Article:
A 45-year-old male presented with a several months history of enlarging, linear erythematous plaques with alopecia following the lines of Blaschko on the scalp [Figure - 3]. His medical history was unremarkable. Routine laboratory tests were normal, and ANAs were also absent. A biopsy specimen showed superficial and deep perivascular dermatitis with mild orthokeratotic hyperkeratosis, follicular plugging, vacuolar basal cell degeneration, mild exocytosis and dense mononuclear infiltrates around periadnexal areas. A residual scar remained after treatment which was treated with topical mometasone 0.1% cream twice daily for three months.

Figure 3: Erythematous linear plaques with alopecia on the scalp of the second patient in the study

The lines of Blaschko were first described in 1901; however, their origin still remains unknown. They are believed to represent the developmental growth pattern of the embryonic ectodermal cells; and therefore, cutaneous lesions of LCLE would reflect the distribution of clones of abnormal keratinocytes arising during embryogenesis. Another theory suggests that these lines are the consequence of the expression of foreign antigens on involved cells, possibly caused by a genetic mosaicism. [2]

To our knowledge, less than 25 cases of LCLE have been reported in English and Spanish literature (15 children and 9 adults). [2],[3] Lesions of DLE were the most frequently found in cases of LCLE; however, lesions of cutaneous lupus erythematosus or tumid lupus have also been seen. Diagnosis of LCLE is made according to the clinical presentation and histopathological results. In most of these patients, testing for autoantibodies was negative (in 7 of 9 adult patients); however, direct immunofluorescence (DIF) was positive in 5 of 9 adult patients. [2],[3] Though DIF is not essential for the diagnosis of cutaneous lupus erythematosus, it is useful in cases where histology is not conclusive. In our cases, histological findings were so characteristic (hyperkeratosis, vacuolar basal cell degeneration, follicular plugging, lymphocytic infiltrates in a perivascular and periadnexal location and abundance of mucin within the dermis) that DIF was considered not necessary for the diagnosis. Differential diagnosis must be established with other conditions with Blaschkolinear distribution such as linear lichen planus, lichen striatus, linear granuloma annulare, linear psoriasis, morphea or inflammatory linear verrucous epidermal nevus. Systemic involvement has not been previously reported in LCLE; however, association with submandibular myoephitelial sialadenitis and localized scleroderma was seen in two cases. [4],[5]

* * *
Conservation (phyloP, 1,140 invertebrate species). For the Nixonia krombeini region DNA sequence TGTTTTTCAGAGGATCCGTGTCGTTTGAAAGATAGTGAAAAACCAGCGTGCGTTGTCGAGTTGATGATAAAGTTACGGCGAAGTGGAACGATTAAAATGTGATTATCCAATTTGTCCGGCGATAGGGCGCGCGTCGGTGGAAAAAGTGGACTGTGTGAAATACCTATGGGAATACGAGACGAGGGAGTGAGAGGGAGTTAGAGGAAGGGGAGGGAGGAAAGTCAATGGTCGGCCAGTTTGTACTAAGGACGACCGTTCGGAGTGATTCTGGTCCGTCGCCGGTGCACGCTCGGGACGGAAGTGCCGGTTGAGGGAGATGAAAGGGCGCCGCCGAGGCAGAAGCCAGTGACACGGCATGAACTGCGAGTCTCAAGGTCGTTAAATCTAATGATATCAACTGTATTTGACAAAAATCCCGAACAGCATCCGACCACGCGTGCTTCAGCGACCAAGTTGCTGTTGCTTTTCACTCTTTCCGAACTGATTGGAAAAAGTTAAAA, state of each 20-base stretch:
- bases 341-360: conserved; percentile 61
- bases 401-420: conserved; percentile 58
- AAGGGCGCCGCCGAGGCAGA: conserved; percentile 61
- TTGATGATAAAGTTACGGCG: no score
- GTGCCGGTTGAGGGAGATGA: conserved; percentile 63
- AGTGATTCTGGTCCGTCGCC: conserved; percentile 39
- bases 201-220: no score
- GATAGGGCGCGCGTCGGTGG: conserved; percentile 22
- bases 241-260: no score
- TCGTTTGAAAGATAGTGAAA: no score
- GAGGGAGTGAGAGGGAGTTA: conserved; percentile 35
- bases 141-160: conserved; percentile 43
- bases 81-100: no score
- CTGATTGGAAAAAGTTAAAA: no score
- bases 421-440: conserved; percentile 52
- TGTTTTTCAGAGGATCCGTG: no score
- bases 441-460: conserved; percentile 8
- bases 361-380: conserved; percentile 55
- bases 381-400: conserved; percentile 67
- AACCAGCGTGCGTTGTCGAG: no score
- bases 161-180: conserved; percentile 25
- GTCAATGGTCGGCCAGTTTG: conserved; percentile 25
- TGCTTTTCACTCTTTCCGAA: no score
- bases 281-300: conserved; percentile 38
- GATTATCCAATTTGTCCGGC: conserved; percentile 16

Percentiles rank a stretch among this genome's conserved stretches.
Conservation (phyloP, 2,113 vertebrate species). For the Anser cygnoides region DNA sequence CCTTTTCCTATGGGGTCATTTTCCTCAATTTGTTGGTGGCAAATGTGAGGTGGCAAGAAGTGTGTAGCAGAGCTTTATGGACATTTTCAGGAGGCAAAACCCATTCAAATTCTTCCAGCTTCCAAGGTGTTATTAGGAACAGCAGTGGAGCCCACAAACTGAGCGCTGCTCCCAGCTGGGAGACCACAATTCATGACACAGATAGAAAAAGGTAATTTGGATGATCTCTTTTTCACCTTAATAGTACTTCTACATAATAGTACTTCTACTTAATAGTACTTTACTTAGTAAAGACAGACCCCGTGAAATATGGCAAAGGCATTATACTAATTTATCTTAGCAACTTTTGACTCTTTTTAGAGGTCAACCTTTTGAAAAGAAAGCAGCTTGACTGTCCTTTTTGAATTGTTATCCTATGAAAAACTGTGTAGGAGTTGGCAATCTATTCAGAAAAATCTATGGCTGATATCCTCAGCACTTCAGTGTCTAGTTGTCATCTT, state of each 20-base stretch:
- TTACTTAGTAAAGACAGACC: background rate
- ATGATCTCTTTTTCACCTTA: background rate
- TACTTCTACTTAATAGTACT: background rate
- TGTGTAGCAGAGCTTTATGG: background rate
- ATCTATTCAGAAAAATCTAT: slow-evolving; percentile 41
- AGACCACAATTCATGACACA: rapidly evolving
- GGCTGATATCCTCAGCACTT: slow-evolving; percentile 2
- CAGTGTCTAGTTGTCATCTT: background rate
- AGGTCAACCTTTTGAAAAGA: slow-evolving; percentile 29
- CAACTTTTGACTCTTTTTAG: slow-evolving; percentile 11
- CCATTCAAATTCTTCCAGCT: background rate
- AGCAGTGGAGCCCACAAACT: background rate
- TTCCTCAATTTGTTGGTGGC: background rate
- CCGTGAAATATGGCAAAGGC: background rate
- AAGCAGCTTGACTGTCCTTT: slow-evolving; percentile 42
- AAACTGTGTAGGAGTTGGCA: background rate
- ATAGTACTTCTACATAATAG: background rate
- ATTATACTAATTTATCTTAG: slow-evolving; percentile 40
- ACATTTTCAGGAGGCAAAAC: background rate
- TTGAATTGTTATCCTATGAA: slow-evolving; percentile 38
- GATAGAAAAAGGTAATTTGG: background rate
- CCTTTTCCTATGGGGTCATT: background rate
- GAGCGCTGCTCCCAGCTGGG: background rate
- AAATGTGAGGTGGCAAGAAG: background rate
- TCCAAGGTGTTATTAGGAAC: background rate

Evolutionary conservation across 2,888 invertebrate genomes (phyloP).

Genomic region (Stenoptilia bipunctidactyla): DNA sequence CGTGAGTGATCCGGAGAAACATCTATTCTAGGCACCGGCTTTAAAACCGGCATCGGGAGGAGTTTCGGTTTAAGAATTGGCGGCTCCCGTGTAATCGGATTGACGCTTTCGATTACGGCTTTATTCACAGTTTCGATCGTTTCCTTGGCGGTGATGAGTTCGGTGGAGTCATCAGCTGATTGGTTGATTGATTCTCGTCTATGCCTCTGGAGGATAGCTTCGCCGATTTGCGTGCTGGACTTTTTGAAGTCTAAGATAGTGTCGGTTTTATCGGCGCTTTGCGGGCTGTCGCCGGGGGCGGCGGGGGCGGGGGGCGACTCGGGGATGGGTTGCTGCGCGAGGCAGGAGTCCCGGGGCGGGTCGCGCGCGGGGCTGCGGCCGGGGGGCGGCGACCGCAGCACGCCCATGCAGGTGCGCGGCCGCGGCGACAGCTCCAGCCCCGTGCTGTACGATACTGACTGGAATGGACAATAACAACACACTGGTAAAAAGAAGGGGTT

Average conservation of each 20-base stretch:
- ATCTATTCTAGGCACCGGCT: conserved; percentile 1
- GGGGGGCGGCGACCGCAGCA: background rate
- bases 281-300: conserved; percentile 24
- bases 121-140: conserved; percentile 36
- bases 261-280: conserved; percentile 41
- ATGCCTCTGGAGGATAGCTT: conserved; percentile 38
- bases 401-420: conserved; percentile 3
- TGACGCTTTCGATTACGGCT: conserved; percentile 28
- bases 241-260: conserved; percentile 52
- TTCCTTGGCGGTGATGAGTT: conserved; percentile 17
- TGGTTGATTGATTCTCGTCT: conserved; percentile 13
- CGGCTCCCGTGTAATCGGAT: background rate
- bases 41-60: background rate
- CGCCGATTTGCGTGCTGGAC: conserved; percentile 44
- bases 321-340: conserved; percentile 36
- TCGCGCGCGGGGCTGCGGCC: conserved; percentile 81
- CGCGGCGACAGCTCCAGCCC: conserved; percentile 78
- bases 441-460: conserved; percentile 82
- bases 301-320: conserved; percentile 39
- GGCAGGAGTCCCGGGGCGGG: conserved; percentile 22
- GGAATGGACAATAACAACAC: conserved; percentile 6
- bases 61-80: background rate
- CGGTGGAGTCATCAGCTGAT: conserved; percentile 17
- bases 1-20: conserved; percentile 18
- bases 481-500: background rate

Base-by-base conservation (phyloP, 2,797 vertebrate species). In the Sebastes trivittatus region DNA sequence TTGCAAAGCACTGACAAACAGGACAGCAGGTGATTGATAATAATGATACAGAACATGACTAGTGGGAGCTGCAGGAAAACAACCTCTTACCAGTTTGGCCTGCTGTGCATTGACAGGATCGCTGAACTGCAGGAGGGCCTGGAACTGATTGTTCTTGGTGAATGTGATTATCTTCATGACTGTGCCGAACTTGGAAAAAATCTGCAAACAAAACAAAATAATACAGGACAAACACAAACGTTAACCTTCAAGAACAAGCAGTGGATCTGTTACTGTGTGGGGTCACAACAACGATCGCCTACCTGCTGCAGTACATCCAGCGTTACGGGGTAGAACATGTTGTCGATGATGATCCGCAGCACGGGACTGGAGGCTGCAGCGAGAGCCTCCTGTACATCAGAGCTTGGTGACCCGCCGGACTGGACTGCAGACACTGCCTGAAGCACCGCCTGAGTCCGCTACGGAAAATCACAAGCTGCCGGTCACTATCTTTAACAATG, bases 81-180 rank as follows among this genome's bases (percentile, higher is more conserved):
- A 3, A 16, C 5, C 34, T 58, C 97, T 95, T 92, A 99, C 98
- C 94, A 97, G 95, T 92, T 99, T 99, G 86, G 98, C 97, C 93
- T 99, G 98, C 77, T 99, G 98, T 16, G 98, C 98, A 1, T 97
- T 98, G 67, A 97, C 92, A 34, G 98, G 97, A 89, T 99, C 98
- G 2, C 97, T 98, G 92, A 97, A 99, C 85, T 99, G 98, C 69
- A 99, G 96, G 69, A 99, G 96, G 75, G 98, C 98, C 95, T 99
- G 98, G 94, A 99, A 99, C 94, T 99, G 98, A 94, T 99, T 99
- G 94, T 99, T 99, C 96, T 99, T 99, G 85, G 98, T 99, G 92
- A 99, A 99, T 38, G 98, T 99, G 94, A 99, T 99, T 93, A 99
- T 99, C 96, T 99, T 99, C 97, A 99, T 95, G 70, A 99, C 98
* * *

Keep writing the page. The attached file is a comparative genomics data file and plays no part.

Several treatments have been used including topical corticosteroids or systemic treatments such as hydroxychloroquine or dapsone. Improvement or complete resolution was obtained in most cases.